The problem: Even with a couple of two-hit games in Boston, Beltran is still hitting just .195/.237/.310 with 22 strikeouts. It feels like a continuation of last year’s brutal second half and a spring training that wasn’t exactly encouraging.
The circumstances: As recently as 2013, Beltran was still a very good hitter. Even in April of 2014 he hit for power before the elbow issue that eventually required surgery. He has this year and one more on his contract, so moving on isn’t as easy as it was with Alfonso Soriano last season.
The alternatives: In the short term, the Yankees have Young putting up good numbers, especially against lefties. The Yankees could basically push Beltran into a platoon with all right field starts against lefties going to Young. They could also consider either Heathcott or Flores as young options from the left side.
The problem: In a bullpen full of guys with terrific numbers, Carpenter a 5.23 ERA that’s the second-worst on the team behind Sabathia. Carpenter’s pitched 11 times this season, rarely in high-leverage situations, and he’s twice allowed three earned runs.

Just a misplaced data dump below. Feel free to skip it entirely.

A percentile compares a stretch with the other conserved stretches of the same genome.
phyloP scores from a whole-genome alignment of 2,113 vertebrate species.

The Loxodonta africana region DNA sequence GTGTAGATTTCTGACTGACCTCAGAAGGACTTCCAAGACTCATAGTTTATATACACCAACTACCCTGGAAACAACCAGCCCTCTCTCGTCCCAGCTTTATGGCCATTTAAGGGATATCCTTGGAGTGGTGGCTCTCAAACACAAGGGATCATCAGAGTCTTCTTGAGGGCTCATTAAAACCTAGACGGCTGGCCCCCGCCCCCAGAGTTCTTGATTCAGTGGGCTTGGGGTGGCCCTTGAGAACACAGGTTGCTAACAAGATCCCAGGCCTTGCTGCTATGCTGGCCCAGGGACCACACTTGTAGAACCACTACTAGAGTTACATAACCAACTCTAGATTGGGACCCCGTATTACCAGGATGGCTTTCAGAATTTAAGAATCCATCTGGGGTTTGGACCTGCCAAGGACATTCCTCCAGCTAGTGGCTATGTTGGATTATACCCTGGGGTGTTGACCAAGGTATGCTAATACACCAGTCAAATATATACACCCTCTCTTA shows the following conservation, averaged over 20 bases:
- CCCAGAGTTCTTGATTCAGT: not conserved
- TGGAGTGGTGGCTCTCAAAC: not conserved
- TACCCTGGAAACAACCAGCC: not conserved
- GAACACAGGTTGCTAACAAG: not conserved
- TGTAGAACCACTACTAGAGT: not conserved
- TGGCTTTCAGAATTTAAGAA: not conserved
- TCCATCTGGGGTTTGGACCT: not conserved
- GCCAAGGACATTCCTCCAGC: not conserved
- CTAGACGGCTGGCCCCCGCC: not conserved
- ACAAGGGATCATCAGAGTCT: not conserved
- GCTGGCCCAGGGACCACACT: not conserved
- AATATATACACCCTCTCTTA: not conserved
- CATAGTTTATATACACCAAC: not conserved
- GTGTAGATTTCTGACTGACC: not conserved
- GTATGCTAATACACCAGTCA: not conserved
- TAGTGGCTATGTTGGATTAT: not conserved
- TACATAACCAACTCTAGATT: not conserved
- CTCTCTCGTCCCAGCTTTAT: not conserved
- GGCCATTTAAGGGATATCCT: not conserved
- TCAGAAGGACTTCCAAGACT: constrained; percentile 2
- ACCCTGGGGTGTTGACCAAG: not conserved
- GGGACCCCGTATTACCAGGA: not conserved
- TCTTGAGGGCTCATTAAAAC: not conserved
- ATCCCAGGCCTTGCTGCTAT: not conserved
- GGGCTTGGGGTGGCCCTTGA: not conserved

The circumstances: Really, Carpenter hasn’t been all that bad, and I’m including him here only because he’s the guy with numbers that don’t look great in the pen. Other than those two rough outings, he’s been good. The Yankees, though, have a lot of good young relievers in Triple-A, and they have three starting pitchers looking to come off the disabled list. Something’s going to have to give eventually.